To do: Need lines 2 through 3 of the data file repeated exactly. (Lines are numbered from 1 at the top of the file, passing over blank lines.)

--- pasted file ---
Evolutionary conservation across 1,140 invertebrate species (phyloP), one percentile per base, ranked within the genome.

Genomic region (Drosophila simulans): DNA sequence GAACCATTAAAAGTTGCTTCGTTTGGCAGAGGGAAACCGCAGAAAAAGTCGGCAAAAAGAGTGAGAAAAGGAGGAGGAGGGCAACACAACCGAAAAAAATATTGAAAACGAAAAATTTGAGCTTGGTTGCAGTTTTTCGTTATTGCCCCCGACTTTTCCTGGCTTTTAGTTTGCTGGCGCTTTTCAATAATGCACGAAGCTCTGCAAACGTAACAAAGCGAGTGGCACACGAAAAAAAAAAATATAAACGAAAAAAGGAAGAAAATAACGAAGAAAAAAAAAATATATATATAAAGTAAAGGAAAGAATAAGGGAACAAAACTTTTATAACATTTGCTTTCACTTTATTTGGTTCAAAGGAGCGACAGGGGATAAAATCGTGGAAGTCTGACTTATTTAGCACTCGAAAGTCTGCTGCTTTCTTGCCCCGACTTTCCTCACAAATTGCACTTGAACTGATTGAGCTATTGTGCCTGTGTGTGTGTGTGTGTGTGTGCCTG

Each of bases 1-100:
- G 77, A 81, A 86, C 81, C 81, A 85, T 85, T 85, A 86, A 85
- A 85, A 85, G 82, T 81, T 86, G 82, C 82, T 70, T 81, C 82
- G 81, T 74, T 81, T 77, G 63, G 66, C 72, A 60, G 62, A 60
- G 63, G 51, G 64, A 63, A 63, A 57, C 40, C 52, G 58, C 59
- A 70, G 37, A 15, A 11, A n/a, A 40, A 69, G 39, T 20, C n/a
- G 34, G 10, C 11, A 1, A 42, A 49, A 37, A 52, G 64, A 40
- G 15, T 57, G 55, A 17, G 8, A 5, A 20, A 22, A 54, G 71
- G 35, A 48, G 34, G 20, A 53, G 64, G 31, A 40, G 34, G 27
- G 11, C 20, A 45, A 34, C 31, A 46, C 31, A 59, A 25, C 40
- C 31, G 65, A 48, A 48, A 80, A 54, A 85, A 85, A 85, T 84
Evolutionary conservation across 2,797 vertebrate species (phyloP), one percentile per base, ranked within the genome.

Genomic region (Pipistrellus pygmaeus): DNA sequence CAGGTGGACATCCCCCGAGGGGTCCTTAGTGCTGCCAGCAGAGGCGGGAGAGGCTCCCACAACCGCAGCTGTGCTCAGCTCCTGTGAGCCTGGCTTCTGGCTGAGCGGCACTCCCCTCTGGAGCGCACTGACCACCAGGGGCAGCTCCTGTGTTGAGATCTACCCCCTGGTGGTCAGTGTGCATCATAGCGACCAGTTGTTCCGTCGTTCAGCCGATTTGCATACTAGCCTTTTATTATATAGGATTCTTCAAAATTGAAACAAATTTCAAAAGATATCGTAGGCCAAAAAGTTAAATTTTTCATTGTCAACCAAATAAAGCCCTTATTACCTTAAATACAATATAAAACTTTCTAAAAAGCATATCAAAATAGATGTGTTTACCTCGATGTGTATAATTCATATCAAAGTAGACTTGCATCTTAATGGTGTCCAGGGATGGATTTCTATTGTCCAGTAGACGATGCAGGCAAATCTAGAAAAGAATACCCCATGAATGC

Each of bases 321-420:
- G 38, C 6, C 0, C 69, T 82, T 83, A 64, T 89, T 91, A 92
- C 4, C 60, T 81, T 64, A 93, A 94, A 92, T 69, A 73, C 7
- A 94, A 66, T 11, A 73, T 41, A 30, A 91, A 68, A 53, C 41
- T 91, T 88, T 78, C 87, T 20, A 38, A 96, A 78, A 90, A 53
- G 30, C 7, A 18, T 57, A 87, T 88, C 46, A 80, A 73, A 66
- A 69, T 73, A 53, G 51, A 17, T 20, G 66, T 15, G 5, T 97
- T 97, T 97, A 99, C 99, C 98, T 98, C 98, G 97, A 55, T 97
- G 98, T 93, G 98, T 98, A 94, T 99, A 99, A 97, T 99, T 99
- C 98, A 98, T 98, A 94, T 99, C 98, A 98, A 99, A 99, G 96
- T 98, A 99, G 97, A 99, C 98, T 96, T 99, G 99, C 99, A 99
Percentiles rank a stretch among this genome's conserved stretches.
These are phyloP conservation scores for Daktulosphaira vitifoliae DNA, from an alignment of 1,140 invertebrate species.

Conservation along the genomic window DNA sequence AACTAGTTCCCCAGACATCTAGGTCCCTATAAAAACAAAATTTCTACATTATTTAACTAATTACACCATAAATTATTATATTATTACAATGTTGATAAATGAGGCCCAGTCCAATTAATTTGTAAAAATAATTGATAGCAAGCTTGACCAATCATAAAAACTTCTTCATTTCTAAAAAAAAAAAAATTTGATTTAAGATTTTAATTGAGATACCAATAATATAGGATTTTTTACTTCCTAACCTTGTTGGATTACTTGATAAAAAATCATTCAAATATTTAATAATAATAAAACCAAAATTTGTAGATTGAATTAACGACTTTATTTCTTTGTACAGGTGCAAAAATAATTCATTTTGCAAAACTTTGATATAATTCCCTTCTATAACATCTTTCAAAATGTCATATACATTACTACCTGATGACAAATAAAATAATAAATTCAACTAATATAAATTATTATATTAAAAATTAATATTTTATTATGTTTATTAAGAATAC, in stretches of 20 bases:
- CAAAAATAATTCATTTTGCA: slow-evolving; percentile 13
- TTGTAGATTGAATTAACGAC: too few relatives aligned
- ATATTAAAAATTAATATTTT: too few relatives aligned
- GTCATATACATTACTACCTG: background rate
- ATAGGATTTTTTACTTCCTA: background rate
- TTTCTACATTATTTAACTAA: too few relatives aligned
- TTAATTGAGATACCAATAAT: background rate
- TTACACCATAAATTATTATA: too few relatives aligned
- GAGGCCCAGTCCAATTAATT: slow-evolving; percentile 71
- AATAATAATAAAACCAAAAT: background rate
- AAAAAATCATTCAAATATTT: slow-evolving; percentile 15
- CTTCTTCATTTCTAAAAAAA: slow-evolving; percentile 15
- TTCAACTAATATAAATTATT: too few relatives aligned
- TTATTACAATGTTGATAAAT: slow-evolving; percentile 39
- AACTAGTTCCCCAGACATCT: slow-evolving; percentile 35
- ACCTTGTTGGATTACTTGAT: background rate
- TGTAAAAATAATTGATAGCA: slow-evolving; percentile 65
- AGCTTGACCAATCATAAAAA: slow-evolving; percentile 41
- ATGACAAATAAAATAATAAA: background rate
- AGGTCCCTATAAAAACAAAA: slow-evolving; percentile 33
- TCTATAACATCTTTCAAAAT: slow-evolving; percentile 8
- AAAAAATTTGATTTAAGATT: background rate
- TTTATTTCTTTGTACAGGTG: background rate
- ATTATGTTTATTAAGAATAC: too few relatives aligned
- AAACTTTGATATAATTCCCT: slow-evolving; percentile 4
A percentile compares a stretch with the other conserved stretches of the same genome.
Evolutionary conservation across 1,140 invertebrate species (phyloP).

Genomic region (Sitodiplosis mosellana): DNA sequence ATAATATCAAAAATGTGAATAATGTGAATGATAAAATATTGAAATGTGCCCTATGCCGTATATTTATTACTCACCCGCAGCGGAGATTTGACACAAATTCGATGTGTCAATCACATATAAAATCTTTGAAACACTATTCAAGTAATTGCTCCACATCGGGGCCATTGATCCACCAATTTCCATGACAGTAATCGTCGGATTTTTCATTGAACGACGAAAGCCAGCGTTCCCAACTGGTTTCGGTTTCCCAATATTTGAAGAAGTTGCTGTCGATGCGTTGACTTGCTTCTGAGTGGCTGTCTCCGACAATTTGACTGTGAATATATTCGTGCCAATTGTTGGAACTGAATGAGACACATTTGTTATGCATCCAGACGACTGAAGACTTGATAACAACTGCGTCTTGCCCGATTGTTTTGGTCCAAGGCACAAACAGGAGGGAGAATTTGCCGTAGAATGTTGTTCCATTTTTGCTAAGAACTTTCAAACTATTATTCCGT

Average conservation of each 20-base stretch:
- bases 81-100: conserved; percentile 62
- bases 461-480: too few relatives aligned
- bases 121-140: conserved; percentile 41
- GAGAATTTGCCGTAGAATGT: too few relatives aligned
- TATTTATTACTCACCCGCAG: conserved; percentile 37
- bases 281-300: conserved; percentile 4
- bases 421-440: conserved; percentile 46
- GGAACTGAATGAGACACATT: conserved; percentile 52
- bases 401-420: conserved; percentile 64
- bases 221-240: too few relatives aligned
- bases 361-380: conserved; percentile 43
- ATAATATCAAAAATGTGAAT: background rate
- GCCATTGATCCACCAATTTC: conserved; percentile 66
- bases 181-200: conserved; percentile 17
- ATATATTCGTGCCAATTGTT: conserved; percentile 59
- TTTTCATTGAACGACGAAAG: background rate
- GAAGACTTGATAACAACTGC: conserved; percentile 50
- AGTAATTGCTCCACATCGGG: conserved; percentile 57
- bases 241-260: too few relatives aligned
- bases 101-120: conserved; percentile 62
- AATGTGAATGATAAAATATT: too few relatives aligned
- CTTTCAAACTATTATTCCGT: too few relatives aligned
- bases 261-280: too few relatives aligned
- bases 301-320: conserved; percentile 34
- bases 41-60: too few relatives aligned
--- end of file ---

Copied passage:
Genomic region (Drosophila simulans): DNA sequence GAACCATTAAAAGTTGCTTCGTTTGGCAGAGGGAAACCGCAGAAAAAGTCGGCAAAAAGAGTGAGAAAAGGAGGAGGAGGGCAACACAACCGAAAAAAATATTGAAAACGAAAAATTTGAGCTTGGTTGCAGTTTTTCGTTATTGCCCCCGACTTTTCCTGGCTTTTAGTTTGCTGGCGCTTTTCAATAATGCACGAAGCTCTGCAAACGTAACAAAGCGAGTGGCACACGAAAAAAAAAAATATAAACGAAAAAAGGAAGAAAATAACGAAGAAAAAAAAAATATATATATAAAGTAAAGGAAAGAATAAGGGAACAAAACTTTTATAACATTTGCTTTCACTTTATTTGGTTCAAAGGAGCGACAGGGGATAAAATCGTGGAAGTCTGACTTATTTAGCACTCGAAAGTCTGCTGCTTTCTTGCCCCGACTTTCCTCACAAATTGCACTTGAACTGATTGAGCTATTGTGCCTGTGTGTGTGTGTGTGTGTGTGCCTG

Each of bases 1-100: